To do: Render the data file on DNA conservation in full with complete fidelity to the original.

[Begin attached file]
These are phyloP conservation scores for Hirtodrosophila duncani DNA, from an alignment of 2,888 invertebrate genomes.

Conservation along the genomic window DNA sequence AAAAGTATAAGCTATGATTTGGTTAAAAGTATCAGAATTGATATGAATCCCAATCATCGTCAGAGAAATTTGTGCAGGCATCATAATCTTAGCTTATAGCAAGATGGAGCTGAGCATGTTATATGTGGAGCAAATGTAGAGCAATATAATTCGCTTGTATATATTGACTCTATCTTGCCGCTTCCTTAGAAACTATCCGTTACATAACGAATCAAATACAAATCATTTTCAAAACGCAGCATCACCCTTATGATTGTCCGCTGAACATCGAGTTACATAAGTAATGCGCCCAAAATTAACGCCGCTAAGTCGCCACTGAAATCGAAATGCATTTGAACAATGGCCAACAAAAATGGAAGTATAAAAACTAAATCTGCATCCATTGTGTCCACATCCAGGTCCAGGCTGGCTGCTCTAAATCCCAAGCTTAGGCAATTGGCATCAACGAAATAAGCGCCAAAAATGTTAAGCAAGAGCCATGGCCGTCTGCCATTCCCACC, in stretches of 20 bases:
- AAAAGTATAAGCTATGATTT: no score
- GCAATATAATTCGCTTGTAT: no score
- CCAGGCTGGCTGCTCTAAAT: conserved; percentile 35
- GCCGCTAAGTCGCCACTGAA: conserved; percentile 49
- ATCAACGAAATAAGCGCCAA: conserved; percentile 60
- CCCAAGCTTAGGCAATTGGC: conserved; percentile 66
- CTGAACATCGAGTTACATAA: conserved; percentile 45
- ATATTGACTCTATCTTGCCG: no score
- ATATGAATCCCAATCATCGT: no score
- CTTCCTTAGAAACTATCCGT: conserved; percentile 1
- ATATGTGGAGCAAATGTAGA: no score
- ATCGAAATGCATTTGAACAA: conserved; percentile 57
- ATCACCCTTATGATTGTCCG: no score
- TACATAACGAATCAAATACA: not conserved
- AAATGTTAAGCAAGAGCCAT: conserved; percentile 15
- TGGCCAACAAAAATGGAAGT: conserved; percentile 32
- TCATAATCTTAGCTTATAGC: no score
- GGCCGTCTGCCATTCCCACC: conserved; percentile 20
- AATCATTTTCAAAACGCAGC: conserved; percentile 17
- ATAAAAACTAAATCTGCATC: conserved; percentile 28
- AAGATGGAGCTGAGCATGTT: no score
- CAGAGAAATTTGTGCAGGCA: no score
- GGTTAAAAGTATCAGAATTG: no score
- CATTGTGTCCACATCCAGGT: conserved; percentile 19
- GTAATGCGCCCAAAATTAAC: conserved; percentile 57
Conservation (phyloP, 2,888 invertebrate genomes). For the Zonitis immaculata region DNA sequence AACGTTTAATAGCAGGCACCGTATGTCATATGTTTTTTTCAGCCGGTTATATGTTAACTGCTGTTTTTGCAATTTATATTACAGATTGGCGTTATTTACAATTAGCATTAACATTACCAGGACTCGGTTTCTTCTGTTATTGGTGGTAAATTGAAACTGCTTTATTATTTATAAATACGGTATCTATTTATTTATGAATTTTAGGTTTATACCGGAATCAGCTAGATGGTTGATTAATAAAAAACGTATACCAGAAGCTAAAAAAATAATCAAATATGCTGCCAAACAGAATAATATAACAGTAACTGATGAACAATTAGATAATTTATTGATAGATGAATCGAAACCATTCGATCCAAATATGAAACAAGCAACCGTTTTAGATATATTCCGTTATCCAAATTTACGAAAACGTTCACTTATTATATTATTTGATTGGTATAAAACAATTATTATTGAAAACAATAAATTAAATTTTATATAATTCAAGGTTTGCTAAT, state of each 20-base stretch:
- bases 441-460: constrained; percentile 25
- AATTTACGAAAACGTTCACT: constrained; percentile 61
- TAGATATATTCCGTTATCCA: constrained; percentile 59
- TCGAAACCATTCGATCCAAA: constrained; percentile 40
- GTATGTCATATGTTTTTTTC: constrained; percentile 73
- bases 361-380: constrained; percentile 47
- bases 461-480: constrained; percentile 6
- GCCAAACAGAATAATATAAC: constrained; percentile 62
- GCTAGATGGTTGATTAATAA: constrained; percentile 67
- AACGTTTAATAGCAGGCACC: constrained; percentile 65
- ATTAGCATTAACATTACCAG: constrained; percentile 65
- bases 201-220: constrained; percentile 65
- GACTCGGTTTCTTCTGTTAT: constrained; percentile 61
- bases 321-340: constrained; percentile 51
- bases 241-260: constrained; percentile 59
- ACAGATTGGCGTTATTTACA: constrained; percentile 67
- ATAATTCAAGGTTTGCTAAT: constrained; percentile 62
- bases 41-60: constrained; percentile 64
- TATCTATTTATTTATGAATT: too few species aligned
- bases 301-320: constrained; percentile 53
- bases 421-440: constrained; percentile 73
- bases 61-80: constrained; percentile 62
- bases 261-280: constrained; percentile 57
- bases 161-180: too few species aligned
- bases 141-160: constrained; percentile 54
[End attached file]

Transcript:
These are phyloP conservation scores for Hirtodrosophila duncani DNA, from an alignment of 2,888 invertebrate genomes.

Conservation along the genomic window DNA sequence AAAAGTATAAGCTATGATTTGGTTAAAAGTATCAGAATTGATATGAATCCCAATCATCGTCAGAGAAATTTGTGCAGGCATCATAATCTTAGCTTATAGCAAGATGGAGCTGAGCATGTTATATGTGGAGCAAATGTAGAGCAATATAATTCGCTTGTATATATTGACTCTATCTTGCCGCTTCCTTAGAAACTATCCGTTACATAACGAATCAAATACAAATCATTTTCAAAACGCAGCATCACCCTTATGATTGTCCGCTGAACATCGAGTTACATAAGTAATGCGCCCAAAATTAACGCCGCTAAGTCGCCACTGAAATCGAAATGCATTTGAACAATGGCCAACAAAAATGGAAGTATAAAAACTAAATCTGCATCCATTGTGTCCACATCCAGGTCCAGGCTGGCTGCTCTAAATCCCAAGCTTAGGCAATTGGCATCAACGAAATAAGCGCCAAAAATGTTAAGCAAGAGCCATGGCCGTCTGCCATTCCCACC, in stretches of 20 bases:
- AAAAGTATAAGCTATGATTT: no score
- GCAATATAATTCGCTTGTAT: no score
- CCAGGCTGGCTGCTCTAAAT: conserved; percentile 35
- GCCGCTAAGTCGCCACTGAA: conserved; percentile 49
- ATCAACGAAATAAGCGCCAA: conserved; percentile 60
- CCCAAGCTTAGGCAATTGGC: conserved; percentile 66
- CTGAACATCGAGTTACATAA: conserved; percentile 45
- ATATTGACTCTATCTTGCCG: no score
- ATATGAATCCCAATCATCGT: no score
- CTTCCTTAGAAACTATCCGT: conserved; percentile 1
- ATATGTGGAGCAAATGTAGA: no score
- ATCGAAATGCATTTGAACAA: conserved; percentile 57
- ATCACCCTTATGATTGTCCG: no score
- TACATAACGAATCAAATACA: not conserved
- AAATGTTAAGCAAGAGCCAT: conserved; percentile 15
- TGGCCAACAAAAATGGAAGT: conserved; percentile 32
- TCATAATCTTAGCTTATAGC: no score
- GGCCGTCTGCCATTCCCACC: conserved; percentile 20
- AATCATTTTCAAAACGCAGC: conserved; percentile 17
- ATAAAAACTAAATCTGCATC: conserved; percentile 28
- AAGATGGAGCTGAGCATGTT: no score
- CAGAGAAATTTGTGCAGGCA: no score
- GGTTAAAAGTATCAGAATTG: no score
- CATTGTGTCCACATCCAGGT: conserved; percentile 19
- GTAATGCGCCCAAAATTAAC: conserved; percentile 57
Conservation (phyloP, 2,888 invertebrate genomes). For the Zonitis immaculata region DNA sequence AACGTTTAATAGCAGGCACCGTATGTCATATGTTTTTTTCAGCCGGTTATATGTTAACTGCTGTTTTTGCAATTTATATTACAGATTGGCGTTATTTACAATTAGCATTAACATTACCAGGACTCGGTTTCTTCTGTTATTGGTGGTAAATTGAAACTGCTTTATTATTTATAAATACGGTATCTATTTATTTATGAATTTTAGGTTTATACCGGAATCAGCTAGATGGTTGATTAATAAAAAACGTATACCAGAAGCTAAAAAAATAATCAAATATGCTGCCAAACAGAATAATATAACAGTAACTGATGAACAATTAGATAATTTATTGATAGATGAATCGAAACCATTCGATCCAAATATGAAACAAGCAACCGTTTTAGATATATTCCGTTATCCAAATTTACGAAAACGTTCACTTATTATATTATTTGATTGGTATAAAACAATTATTATTGAAAACAATAAATTAAATTTTATATAATTCAAGGTTTGCTAAT, state of each 20-base stretch:
- bases 441-460: constrained; percentile 25
- AATTTACGAAAACGTTCACT: constrained; percentile 61
- TAGATATATTCCGTTATCCA: constrained; percentile 59
- TCGAAACCATTCGATCCAAA: constrained; percentile 40
- GTATGTCATATGTTTTTTTC: constrained; percentile 73
- bases 361-380: constrained; percentile 47
- bases 461-480: constrained; percentile 6
- GCCAAACAGAATAATATAAC: constrained; percentile 62
- GCTAGATGGTTGATTAATAA: constrained; percentile 67
- AACGTTTAATAGCAGGCACC: constrained; percentile 65
- ATTAGCATTAACATTACCAG: constrained; percentile 65
- bases 201-220: constrained; percentile 65
- GACTCGGTTTCTTCTGTTAT: constrained; percentile 61
- bases 321-340: constrained; percentile 51
- bases 241-260: constrained; percentile 59
- ACAGATTGGCGTTATTTACA: constrained; percentile 67
- ATAATTCAAGGTTTGCTAAT: constrained; percentile 62
- bases 41-60: constrained; percentile 64
- TATCTATTTATTTATGAATT: too few species aligned
- bases 301-320: constrained; percentile 53
- bases 421-440: constrained; percentile 73
- bases 61-80: constrained; percentile 62
- bases 261-280: constrained; percentile 57
- bases 161-180: too few species aligned
- bases 141-160: constrained; percentile 54